before Karl Marx was born. It remains
a vital part of living out the Good
Was Jesus preaching socialism when
he told the parable about the Last Judgment
(Matthew 25: 31-46) and identified
those who will be saved as the
ones who fed the hungry, gave drink to
the thirsty, welcomed the stranger,
clothed the naked or visited those who
are sick or imprisoned?
The Good News of Jesus Christ challenges
every person to compare what
he or she considers normal to Christ's
teachings. Yes, Christians can have
blind spots—as evidenced by their
acceptance of slavery in many places
for centuries. But Christians were
counted among those who took the
lead in calling for the abolition of slavery.
The same is true for exposing the
physical, economic and political exploitation
of children today.
Was it socialism for the author of
the Letter of James to write: "What
good is it, my brothers, if someone says
he has faith but does not have works?
Can that faith save him? If a brother or
sister has nothing to wear and has no
food for the day, and one of you says to
them, 'Go in peace, keep warm, and eat
well,' but you do not give them the
necessities of the body, what is it? So
also faith of itself, if it does not have
works, is dead" (2:14-17).
Was it socialism for St. Paul to criticize
the Christians in Corinth for bringing
their social and economic divisions
into the celebration of the Eucharist
itself (see 1 Corinthians 11:17-32)?
That, by the way, is the oldest liturgical
abuse recorded in the New Testament.
Yes, Communists have attempted to
manipulate Christianity, but our best
response to that is to live out Jesus'
teachings more wholeheartedly—not
to reject them because Marxists try to
mimic them for their own purposes.
For Jesus' followers, the best test of
loyalty is faithfulness to his teachings
as we find them in the New Testament.
Over time, all blind spots and unholy
compromises with any human party
or system will become obvious.
Q: The feast of St. Charles Lwanga and
companion martyrs (June 3) recently
raised a question for me. On July 17,
1794, 16 Carmelite nuns were guillotined
in Compiègne, France, for their faith. As a
secular Carmelite, I have always considered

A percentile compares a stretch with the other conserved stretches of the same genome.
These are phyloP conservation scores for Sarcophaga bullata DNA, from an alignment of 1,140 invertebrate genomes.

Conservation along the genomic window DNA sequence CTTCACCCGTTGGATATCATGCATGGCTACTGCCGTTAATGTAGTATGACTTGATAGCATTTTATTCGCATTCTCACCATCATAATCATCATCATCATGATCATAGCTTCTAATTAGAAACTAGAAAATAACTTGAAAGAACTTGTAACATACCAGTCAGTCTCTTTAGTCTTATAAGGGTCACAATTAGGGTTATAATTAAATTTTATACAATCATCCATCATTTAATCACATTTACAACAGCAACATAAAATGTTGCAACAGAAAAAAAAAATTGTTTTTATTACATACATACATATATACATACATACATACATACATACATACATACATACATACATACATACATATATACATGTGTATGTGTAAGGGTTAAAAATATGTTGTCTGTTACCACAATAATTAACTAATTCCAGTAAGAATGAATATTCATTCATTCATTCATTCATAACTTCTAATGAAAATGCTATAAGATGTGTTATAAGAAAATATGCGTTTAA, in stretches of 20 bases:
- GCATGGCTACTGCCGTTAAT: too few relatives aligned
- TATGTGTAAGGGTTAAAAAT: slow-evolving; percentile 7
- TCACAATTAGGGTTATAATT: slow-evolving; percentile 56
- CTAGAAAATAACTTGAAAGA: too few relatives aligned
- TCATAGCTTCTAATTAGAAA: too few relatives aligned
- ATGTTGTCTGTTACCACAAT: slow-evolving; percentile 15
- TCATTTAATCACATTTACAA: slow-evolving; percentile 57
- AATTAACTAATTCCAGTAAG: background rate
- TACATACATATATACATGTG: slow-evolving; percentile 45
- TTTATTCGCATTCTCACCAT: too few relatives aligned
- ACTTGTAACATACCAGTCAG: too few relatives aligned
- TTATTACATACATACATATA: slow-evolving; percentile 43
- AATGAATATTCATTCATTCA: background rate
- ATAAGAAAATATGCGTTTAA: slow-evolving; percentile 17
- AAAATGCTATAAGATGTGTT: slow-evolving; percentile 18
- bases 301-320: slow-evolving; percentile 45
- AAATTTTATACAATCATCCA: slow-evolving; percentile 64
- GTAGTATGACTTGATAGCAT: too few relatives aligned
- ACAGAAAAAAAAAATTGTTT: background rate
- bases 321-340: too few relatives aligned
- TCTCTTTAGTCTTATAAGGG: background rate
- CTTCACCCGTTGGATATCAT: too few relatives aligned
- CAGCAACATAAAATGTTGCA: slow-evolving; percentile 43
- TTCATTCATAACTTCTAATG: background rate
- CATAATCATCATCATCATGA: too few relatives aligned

them a beacon of love and uncompromising
faith. Doesn't the fact that they
were martyred for their faith automatically
make them saints? Why would any
miracles be needed?
A: God does not wait for the
Church's canonization process
in order to decide who gets into
heaven. The canonization process is to
the benefit of the Church on earth—not to keep God's records straight.
If two groups of people in different
centuries give up their lives for their
faith, does it make sense to discuss who
is more or less deserving of that title?
I applaud your devotion to the
Carmelite martyrs. Perhaps you will
live long enough to see them officially
Incidentally, in 1964 when Pope Paul
VI canonized Charles Lwanga and his
companion martyrs, the pope made
reference to several Anglican young
men who were killed by the same king
and for the same reason.
May all of us be as open to God's
grace as all the saints in heaven (formally
recognized or not) were.
Q: When I pray a petition, I can't help feeling that if I pray for one person
only, the prayer will be stronger or more effective than if I pray
for 20 people at once. For example, is "Please help David" a
stronger prayer than "Please help all my family"?
A: Prayer is certainly powerful, but I'm not sure that we should
spend time and energy on figuring out the relative power of
different ways of praying. What's more important than the
number of people prayed for is the purity of intention on the part of the
individual praying and that person's willingness to connect honest
prayer to generous action.
You seem to fear that praying for several people at the same time will
dilute the effect of your prayer. I think that may be imposing human categories
onto God. You probably want to avoid that because it suggests
that prayer is a human object rather than a response to God's grace.